At Westminster Manor, a life-care facility where the Pickles lived, Jake would take forever to walk through the dining hall.

"He would find out who was doing what, ask what they needed," said Luci Baines Johnson, daughter of the former president. "You just wanted to say, 'Jake, you're not running for anything anymore.' But he was always running for how to be a friend for those in need."

With Pickle blind in one eye and often fighting vertigo, Butler frequently served as his taxi service — with Jake still calling him Mayor Wonderful. Like others who drove Pickle, Butler would extract a promise before agreeing to drive.

"I used to tell him, 'Now Jake, I am not going to take you unless you agree that when it's time to leave, you'll leave. I am not going to stand around anymore while you work the crowd,' " Butler said. "He truly loved people. If you went to a restaurant, he would stop at every table."

A rascal at heart
James Jarrell Pickle was born in 1913, the fourth of five children. Mischievous by nature, he was 4 when he earned his nickname while his family was acting out a drama for entertainment. His character, Jake, was a rascal; the name stuck.

Pickle began a love affair with the University of Texas when he arrived in Austin in 1932 with hopes of becoming a lawyer. The Great Depression was in full swing, and Pickle lived in Little Campus, the "poor boy's dorm" that was the former Texas Asylum for the Blind. He delivered milk supplied by a Manor farmer, clearing about a penny a bottle — enough for one good meal a day.

For his junior year, Pickle moved up to a job as night watchman at the Capitol, delighting in riding a bicycle over the newly laid terrazzo floor — until the skid marks were discovered and he was fired (only to be rehired when a Lubbock state senator lobbied on his behalf).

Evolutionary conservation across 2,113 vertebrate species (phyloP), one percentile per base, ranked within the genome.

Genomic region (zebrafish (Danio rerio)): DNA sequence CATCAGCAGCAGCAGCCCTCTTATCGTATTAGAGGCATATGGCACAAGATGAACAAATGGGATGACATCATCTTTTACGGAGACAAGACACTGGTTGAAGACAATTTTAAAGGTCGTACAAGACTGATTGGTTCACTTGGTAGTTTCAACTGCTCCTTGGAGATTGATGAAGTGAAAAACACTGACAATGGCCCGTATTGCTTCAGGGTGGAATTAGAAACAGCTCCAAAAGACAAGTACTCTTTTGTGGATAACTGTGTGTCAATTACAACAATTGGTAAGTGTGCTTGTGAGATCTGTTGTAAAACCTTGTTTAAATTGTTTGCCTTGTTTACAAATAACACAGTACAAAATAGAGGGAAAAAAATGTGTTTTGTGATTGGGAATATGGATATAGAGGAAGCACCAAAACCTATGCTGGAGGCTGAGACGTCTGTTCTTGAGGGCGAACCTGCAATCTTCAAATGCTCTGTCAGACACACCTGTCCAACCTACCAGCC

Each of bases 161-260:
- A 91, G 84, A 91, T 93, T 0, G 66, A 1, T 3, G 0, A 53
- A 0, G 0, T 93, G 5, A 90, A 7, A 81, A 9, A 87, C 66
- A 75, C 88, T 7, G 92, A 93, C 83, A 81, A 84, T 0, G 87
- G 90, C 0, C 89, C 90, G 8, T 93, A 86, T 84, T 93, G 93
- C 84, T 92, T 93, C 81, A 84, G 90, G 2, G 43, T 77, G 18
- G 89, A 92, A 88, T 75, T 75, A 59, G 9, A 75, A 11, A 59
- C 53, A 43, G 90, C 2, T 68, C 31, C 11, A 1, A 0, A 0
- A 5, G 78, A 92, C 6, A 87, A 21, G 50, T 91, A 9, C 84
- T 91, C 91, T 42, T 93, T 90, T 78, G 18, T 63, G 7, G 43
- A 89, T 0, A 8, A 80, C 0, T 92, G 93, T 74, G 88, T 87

Pickle enjoyed moderate success on UT wrestling and swim teams, but law school proved a bit tougher. He failed a few classes and lost interest in a legal career.

He filled his extra time with a run for student president, defeating future U.S. Rep. Bob Eckhardt with help from future Texas Gov. John Connally. (Pickle would manage Connally's successful campaign for UT president the next year.)

"This university opened the doors of the world for me, and I love it dearly," Pickle said in a 2001 interview. And he repaid that debt by directing millions of dollars to the university for research, technology and educational programs. Pickle also steered money toward the new Austin-Bergstrom International Airport and to Sematech, a consortium of semiconductor companies that helped transform Austin into a high-tech mecca.

It was Connally who introduced Pickle to perhaps the greatest influence on his political life, Lyndon Johnson, who was then the congressman representing Austin and the rest of the 10th District.

Pickle would send Johnson weekly reports from the district, which he traveled extensively for his Depression-era job with the National Youth Administration. But he wouldn't meet LBJ until a year later during a trip to Washington to discuss a local highway project. It was a memorable meeting. Called into Johnson's apartment through an open door, Pickle found LBJ holding court on the toilet, pajama bottoms at his ankles.

It was vintage Johnson.

"He was always testing you. He was always testing his power," Pickle wrote later.

Regardless of LBJ's quirks, Pickle joined Johnson's re-election campaign in 1941 — gathering 30,000 signatures "urging" LBJ to run even though he was serving in World War II — then helped Lady Bird run the congressional office.

In 1942, Pickle joined the war, serving in the Navy as one of the "90-day wonders," officers who were trained quickly for a rapidly expanding military. With a 10-day leave before shipping out, Ensign Pickle returned to Austin to marry Ella Nora Critz, known to all as Sugar.

Pickle served on the USS St. Louis, which was torpedoed but didn't sink, and the USS Miami, a light cruiser that also was torpedoed without sinking.